The New York Times has reported new threats made by Trump regarding the Caravana Migrante and the southern border. At this moment I have not seen this reported in the Mexican News sources:
New York Times - 10/25/18
Trump Considers Closing Southern Border To Migrants
"WASHINGTON — President Trump is considering taking executive action to bar migrants, including asylum seekers, from entering the country at the southern border, according to people familiar with the plan. The effort would be the starkest indication yet of Mr. Trump’s election-season push to play to his anti-immigrant base as his party fights to keep control of Congress.
The move would be the most drastic in a series of steps that Mr. Trump has taken or threatened to take in recent days — including preparations on Thursday to send as many as 1,000 active-duty Army troops to help secure the southern border — as he works to stop what he has called an “onslaught” of immigrants only days before the midterm elections.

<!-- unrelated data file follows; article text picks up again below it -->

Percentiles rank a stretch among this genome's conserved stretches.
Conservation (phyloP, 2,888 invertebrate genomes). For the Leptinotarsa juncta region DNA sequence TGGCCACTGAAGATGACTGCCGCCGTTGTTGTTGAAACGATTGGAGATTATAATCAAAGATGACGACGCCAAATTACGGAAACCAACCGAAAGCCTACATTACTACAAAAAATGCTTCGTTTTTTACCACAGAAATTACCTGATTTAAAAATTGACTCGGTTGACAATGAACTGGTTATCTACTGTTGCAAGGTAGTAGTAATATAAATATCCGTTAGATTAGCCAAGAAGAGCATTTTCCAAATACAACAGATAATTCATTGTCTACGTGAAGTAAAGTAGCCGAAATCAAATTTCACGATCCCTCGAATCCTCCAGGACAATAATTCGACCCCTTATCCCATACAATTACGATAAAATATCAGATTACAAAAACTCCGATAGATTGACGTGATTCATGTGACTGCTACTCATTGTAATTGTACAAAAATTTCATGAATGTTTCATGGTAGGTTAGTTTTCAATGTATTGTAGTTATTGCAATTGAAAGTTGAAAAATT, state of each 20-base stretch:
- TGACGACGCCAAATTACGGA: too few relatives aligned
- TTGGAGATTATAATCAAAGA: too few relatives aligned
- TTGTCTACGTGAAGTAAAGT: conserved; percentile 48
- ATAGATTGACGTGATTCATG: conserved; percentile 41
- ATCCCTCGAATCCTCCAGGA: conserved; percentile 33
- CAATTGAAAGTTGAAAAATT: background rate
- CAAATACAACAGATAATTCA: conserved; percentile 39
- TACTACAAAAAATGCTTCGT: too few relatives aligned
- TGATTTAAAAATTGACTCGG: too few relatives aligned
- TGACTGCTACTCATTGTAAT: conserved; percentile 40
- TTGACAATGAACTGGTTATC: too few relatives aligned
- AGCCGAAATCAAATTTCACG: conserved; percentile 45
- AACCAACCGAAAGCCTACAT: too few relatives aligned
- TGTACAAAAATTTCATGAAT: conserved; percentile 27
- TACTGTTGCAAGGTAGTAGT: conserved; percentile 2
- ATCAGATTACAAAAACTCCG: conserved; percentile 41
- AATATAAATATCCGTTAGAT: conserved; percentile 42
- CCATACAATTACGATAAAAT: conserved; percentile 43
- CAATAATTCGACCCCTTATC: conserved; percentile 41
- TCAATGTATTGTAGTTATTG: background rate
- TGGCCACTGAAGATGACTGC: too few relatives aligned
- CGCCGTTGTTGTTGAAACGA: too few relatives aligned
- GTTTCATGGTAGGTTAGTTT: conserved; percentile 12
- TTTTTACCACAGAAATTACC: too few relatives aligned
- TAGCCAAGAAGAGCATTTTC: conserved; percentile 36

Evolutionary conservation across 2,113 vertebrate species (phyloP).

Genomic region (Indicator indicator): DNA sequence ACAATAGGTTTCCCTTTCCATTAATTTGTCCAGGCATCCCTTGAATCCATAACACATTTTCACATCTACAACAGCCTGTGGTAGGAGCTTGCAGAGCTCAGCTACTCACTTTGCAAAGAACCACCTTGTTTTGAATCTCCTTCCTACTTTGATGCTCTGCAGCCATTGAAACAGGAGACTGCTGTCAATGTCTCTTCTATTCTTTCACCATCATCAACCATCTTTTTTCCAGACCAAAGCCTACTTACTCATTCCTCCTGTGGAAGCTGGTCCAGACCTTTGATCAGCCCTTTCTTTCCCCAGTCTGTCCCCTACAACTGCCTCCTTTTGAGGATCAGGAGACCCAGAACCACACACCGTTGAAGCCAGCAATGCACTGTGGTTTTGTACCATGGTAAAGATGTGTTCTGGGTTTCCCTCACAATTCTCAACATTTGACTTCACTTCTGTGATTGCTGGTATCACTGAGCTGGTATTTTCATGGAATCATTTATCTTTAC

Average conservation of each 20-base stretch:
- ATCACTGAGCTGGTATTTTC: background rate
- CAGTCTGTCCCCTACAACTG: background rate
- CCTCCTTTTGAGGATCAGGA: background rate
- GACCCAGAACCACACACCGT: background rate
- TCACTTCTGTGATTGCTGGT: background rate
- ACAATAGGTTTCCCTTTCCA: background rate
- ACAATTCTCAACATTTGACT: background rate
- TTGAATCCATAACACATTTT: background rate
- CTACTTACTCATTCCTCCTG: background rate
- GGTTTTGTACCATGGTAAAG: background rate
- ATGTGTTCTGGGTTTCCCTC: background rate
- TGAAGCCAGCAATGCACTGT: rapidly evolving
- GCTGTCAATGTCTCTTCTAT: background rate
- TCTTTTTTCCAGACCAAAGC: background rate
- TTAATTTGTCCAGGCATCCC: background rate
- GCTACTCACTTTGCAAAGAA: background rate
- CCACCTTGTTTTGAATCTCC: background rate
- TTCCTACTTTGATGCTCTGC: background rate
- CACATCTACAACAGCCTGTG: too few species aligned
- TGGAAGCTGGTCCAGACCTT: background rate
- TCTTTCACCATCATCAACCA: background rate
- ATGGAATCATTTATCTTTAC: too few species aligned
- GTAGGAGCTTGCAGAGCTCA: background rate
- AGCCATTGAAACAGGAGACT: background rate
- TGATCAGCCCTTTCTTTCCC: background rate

As part of that effort, the president has capitalized this month on the thousands of Central American migrants trekking north through Mexico. Many in the group are women and children believed to be seeking refuge from violence and economic hardship. He said without evidence this week that criminals and “unknown Middle Easterners” were “mixed in” among the people in the migrant caravan, and has blamed its formation on Democrats , falsely charging that they support allowing immigrants to stream, unchecked, into the country.
The caravan is still more than 1,000 miles south of the border, and it is unclear when or whether the migrants will arrive, or how many will seek to cross into the United States.
The White House did not respond to requests for comment on the plan for executive action on the border, and referred questions about the troop deployment to the Defense Department and the Department of Homeland Security.